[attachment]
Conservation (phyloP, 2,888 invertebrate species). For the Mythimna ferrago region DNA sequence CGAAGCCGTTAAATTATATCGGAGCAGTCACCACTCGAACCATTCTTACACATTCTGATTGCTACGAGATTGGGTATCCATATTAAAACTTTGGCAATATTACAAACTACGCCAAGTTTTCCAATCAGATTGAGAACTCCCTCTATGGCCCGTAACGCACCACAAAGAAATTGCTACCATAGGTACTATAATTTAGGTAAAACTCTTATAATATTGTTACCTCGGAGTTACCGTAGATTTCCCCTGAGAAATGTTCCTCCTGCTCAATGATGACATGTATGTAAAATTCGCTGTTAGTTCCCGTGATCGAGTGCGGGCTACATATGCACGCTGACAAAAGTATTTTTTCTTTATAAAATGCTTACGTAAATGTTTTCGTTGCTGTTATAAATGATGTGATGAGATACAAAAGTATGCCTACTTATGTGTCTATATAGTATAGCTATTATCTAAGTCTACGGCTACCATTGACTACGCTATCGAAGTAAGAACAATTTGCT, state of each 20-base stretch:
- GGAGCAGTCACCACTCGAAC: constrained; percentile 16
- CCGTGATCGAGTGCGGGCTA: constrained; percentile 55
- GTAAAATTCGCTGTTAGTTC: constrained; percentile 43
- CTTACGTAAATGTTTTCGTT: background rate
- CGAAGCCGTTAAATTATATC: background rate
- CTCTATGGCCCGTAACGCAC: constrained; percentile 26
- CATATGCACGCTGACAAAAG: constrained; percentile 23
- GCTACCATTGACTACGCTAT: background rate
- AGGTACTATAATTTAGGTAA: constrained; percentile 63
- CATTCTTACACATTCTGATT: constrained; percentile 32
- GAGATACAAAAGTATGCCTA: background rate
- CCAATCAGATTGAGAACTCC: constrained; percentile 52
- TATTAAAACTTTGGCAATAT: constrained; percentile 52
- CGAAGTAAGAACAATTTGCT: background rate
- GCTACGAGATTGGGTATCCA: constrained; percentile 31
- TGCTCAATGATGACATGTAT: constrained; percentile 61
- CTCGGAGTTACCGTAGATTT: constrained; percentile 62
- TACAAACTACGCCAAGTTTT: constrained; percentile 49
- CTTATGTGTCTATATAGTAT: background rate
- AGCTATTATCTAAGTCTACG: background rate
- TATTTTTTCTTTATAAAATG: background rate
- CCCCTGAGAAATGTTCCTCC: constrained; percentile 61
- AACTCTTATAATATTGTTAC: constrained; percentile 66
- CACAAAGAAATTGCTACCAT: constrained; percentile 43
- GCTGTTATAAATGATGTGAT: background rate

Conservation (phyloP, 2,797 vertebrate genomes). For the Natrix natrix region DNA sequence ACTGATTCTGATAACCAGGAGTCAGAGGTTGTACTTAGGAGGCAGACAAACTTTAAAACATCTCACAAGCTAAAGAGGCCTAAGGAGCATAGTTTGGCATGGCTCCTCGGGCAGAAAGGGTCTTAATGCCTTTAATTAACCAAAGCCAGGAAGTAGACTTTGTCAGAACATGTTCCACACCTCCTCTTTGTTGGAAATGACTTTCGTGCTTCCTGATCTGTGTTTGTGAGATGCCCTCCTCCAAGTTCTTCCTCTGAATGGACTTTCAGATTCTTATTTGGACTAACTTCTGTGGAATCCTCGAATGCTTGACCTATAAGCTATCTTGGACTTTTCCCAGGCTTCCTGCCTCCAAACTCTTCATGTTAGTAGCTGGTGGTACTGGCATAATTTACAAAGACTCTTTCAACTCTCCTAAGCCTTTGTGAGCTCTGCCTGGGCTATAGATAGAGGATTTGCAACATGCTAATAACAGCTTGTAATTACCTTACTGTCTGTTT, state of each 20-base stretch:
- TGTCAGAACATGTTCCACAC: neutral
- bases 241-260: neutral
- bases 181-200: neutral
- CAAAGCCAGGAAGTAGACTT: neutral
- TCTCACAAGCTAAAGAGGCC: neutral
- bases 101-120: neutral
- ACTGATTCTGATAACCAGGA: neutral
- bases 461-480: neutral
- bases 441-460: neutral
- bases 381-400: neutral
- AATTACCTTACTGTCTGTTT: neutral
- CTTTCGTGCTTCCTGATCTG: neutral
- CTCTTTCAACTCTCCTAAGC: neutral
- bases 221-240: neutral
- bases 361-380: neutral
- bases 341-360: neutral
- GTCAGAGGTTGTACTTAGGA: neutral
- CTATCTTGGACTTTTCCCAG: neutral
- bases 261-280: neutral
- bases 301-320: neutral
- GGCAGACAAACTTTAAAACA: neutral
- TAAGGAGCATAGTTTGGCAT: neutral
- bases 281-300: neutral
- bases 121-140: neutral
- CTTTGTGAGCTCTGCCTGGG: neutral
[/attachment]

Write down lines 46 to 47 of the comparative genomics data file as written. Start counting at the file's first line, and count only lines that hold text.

- bases 261-280: neutral
- bases 301-320: neutral